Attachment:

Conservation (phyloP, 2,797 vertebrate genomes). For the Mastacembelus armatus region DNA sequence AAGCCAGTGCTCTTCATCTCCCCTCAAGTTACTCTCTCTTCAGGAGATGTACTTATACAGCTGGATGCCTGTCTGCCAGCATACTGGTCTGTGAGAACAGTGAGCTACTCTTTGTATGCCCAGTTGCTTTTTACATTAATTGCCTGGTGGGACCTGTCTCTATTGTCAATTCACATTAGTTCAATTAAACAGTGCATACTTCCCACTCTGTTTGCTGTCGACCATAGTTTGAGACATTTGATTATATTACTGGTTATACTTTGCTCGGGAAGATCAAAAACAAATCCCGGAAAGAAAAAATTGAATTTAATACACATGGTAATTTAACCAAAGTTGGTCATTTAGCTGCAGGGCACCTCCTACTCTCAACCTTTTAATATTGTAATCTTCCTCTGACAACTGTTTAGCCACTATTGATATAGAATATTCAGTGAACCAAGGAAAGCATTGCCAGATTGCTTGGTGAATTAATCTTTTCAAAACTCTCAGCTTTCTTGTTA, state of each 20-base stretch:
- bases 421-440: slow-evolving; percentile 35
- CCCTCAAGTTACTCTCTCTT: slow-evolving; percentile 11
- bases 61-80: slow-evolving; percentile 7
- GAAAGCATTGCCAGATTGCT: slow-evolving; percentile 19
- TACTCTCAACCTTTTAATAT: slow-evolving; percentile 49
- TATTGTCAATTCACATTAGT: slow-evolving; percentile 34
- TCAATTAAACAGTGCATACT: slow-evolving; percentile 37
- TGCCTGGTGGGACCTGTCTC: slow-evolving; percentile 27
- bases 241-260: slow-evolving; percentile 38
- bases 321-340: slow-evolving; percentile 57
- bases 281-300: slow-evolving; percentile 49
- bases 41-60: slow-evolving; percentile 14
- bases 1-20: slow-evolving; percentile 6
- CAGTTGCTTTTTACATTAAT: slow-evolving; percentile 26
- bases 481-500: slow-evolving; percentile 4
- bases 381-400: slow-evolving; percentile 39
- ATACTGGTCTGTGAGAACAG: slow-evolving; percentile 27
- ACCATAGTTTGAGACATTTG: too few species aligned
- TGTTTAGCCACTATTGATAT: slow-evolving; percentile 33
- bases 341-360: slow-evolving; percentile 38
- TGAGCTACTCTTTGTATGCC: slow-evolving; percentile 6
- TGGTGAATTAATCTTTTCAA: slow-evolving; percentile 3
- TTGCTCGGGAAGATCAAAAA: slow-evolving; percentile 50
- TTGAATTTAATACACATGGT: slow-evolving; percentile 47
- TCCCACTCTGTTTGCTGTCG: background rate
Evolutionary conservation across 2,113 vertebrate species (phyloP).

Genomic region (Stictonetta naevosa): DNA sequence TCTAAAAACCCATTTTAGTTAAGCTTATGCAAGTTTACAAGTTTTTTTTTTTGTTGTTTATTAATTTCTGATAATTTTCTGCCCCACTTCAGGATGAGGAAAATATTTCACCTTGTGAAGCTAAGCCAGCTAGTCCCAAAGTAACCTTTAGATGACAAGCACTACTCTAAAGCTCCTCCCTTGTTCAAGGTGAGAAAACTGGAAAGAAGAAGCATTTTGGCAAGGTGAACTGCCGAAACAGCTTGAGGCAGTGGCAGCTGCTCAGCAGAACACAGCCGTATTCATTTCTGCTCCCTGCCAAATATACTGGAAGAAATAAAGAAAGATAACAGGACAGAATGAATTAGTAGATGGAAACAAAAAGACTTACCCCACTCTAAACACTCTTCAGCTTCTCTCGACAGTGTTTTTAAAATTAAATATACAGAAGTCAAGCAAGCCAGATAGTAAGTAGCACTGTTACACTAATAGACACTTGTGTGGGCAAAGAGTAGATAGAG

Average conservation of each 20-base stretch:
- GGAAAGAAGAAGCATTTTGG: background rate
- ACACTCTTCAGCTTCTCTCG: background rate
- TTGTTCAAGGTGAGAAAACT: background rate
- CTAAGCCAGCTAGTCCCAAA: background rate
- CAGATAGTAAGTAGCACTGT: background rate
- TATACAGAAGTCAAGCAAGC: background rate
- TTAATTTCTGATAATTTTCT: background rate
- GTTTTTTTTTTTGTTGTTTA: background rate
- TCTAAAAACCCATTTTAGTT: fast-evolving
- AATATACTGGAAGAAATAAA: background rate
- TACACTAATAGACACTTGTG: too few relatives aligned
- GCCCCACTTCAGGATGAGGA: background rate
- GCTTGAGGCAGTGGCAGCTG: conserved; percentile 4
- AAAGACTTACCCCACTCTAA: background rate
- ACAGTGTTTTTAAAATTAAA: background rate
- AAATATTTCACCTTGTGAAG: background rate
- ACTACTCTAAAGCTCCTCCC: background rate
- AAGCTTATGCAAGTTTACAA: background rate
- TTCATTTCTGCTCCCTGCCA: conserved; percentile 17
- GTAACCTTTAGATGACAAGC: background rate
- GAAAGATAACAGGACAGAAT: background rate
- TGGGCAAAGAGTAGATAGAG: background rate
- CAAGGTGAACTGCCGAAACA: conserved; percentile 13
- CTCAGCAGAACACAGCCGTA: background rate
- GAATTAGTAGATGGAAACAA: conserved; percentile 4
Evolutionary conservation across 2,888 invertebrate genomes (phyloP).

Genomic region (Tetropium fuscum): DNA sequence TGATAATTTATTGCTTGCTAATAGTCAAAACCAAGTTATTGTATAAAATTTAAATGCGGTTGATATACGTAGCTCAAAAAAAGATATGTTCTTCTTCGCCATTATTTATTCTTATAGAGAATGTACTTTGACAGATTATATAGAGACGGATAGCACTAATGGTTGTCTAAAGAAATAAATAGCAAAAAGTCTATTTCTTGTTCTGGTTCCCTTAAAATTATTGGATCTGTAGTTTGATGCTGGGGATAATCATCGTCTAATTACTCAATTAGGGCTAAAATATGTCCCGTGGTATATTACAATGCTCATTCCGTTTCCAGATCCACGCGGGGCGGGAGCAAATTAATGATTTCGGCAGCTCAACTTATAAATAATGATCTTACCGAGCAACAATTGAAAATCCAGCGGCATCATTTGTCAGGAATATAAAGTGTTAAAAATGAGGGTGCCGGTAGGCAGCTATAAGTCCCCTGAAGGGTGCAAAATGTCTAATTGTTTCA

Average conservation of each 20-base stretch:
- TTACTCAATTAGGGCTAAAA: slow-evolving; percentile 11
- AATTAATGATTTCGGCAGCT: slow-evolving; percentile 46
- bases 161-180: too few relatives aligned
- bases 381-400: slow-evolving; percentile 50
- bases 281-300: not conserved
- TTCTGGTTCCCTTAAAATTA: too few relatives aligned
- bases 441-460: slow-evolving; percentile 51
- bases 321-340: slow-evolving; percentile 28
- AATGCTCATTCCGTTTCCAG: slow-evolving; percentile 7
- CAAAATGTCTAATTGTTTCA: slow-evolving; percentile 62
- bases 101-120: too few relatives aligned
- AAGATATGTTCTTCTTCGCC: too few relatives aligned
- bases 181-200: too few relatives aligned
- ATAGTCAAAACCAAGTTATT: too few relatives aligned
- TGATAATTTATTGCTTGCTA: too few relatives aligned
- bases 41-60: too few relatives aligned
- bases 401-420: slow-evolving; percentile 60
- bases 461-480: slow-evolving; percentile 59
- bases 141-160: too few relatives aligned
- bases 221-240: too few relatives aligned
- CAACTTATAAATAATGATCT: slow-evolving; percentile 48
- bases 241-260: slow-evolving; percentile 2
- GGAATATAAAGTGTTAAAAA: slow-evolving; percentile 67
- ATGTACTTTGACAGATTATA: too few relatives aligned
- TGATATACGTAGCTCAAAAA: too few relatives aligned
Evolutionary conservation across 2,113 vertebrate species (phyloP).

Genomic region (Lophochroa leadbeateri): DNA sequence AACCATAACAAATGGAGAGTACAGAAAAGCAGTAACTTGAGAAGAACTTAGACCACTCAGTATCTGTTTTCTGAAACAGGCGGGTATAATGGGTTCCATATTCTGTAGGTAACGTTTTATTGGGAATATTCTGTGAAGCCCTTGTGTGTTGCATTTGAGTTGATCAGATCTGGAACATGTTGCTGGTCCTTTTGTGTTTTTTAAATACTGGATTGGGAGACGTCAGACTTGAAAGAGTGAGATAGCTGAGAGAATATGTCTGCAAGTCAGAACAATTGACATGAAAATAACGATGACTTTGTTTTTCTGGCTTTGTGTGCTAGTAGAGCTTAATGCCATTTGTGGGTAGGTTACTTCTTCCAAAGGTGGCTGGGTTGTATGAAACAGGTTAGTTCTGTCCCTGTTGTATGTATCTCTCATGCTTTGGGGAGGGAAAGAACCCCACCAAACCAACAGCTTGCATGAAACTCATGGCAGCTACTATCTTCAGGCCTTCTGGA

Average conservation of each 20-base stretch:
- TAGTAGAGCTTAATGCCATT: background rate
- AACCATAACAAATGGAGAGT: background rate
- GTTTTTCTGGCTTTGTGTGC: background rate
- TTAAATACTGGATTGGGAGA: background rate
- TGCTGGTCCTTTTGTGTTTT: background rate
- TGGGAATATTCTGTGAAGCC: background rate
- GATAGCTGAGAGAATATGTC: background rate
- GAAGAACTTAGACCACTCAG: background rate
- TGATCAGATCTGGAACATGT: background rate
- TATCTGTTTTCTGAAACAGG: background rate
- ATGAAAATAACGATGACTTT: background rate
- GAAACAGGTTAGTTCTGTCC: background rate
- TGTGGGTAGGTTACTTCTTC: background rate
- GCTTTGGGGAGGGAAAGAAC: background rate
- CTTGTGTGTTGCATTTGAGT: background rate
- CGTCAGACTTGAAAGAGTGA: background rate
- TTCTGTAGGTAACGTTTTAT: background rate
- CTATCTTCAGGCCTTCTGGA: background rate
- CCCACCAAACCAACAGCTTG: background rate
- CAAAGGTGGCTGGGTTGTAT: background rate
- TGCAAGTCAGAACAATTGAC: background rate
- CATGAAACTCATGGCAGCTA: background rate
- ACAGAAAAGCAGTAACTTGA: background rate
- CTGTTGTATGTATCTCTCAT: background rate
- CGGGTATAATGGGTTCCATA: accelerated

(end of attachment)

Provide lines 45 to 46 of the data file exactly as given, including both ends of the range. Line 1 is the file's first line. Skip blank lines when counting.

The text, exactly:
- AAATATTTCACCTTGTGAAG: background rate
- ACTACTCTAAAGCTCCTCCC: background rate